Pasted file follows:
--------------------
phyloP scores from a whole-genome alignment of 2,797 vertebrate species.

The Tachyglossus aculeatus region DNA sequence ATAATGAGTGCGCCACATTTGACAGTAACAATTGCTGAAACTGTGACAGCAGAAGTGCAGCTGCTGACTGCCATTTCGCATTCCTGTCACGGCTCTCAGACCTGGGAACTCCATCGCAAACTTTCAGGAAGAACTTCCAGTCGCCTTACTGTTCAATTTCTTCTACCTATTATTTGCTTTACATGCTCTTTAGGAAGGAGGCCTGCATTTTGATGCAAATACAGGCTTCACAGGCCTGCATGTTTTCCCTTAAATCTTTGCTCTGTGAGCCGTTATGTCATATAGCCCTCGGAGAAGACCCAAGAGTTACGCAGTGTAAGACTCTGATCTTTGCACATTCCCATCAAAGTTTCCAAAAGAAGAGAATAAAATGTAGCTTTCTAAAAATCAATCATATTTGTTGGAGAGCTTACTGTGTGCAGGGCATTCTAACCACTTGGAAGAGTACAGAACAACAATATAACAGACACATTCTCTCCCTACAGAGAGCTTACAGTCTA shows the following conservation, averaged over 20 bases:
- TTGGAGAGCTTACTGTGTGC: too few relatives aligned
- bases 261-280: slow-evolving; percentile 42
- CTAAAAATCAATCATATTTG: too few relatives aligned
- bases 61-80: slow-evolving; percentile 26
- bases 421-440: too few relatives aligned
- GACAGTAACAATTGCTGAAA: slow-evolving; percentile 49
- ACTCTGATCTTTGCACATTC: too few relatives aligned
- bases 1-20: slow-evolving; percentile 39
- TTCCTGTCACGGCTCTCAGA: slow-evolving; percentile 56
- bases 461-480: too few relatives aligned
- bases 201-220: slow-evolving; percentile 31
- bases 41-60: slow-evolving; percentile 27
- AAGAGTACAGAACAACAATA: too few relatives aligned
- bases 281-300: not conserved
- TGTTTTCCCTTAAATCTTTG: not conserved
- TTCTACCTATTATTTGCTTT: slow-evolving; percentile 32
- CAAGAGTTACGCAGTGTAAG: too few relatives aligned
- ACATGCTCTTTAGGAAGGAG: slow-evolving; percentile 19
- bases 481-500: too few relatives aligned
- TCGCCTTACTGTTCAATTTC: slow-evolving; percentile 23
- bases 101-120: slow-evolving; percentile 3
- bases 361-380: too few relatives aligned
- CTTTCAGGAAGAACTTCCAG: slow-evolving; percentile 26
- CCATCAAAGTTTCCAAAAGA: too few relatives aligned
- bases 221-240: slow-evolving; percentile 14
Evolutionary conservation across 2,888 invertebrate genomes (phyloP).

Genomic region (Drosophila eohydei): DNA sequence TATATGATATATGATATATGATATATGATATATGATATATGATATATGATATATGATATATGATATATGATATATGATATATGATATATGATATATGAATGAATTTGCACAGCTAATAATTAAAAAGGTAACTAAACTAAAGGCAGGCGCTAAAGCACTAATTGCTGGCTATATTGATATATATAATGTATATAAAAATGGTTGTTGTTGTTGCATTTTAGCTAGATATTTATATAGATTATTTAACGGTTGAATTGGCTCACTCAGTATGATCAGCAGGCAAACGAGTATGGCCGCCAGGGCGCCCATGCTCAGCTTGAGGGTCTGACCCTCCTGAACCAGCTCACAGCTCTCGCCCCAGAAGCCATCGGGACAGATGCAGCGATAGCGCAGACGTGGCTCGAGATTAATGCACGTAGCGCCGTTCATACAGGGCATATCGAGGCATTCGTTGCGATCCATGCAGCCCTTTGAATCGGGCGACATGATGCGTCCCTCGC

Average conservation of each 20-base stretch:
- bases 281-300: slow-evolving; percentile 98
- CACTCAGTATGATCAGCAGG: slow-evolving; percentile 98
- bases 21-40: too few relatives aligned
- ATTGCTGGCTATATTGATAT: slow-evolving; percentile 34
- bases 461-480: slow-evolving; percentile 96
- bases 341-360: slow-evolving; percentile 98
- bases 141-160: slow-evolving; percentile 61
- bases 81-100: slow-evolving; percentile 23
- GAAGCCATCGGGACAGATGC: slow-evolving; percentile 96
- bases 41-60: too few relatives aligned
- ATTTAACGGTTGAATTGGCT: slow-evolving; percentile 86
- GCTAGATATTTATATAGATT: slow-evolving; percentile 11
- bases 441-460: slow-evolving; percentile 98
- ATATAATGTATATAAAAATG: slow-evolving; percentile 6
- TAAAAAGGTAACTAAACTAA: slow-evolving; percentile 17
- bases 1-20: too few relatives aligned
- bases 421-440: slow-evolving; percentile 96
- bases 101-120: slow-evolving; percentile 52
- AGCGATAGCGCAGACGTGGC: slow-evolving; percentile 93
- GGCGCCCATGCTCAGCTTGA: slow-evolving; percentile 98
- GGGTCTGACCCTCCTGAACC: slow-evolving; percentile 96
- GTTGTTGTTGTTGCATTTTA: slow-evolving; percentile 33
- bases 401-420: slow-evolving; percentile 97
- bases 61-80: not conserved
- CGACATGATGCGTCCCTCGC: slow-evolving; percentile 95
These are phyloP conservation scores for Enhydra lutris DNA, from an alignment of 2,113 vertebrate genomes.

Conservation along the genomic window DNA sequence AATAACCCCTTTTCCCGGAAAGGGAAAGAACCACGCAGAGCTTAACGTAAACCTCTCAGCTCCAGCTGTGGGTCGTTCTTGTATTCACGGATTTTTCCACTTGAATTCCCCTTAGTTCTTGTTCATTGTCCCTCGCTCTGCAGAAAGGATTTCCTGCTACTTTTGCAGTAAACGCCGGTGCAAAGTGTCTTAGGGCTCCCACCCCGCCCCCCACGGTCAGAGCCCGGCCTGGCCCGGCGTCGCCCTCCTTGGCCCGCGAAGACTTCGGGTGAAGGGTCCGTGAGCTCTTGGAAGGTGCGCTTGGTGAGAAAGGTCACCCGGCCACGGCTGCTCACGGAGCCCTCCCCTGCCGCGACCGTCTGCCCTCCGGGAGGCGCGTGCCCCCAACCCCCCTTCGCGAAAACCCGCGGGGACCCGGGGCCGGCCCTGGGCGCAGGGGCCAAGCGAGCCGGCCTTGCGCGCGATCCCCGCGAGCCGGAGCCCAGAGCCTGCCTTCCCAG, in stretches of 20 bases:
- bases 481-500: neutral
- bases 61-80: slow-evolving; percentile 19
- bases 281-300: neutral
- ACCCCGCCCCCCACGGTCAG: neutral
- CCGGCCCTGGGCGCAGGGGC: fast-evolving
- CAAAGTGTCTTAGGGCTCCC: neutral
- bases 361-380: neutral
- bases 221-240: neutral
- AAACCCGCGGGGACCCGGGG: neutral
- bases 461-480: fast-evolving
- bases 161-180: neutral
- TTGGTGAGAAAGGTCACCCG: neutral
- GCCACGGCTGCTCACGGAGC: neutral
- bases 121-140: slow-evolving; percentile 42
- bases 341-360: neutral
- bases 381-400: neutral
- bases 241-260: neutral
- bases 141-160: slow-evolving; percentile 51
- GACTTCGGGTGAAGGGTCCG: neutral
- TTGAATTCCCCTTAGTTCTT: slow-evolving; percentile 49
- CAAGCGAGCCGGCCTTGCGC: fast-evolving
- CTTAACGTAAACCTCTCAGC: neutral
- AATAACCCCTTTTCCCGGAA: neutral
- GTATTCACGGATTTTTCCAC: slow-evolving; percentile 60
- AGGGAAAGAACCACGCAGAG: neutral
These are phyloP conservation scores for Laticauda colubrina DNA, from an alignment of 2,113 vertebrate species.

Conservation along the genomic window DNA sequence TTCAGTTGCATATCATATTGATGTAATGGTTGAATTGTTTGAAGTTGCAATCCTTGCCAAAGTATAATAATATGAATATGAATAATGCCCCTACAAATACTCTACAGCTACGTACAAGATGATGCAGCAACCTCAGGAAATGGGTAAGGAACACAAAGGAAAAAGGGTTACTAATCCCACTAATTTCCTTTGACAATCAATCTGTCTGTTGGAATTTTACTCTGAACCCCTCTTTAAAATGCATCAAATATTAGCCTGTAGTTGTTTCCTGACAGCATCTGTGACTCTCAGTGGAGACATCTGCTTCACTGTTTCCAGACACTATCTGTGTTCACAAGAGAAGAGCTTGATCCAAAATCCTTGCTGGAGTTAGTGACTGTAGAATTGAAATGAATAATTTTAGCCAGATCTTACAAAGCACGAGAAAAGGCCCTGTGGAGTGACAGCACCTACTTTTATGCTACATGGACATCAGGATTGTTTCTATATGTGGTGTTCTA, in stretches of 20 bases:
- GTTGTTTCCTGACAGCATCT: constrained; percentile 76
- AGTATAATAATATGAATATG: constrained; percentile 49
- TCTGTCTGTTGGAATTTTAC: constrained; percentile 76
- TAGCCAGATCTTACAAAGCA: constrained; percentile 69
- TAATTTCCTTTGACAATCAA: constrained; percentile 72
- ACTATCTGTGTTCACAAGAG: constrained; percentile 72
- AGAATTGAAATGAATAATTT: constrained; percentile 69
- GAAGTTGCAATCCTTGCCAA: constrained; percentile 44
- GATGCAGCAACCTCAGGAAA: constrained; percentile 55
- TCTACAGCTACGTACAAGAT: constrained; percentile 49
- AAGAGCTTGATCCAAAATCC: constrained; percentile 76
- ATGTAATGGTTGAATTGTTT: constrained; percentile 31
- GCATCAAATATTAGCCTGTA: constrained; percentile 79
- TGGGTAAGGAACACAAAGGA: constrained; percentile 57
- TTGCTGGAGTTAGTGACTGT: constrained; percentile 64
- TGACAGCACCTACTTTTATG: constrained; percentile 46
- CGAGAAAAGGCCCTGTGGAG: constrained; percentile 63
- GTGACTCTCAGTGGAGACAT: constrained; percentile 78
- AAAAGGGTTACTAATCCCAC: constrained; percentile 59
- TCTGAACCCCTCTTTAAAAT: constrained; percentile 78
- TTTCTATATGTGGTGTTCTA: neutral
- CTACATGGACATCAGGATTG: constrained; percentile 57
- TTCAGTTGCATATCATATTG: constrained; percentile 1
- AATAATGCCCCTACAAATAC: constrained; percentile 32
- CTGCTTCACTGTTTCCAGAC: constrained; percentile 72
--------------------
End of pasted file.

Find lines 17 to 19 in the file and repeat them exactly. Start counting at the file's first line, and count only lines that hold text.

- TGTTTTCCCTTAAATCTTTG: not conserved
- TTCTACCTATTATTTGCTTT: slow-evolving; percentile 32
- CAAGAGTTACGCAGTGTAAG: too few relatives aligned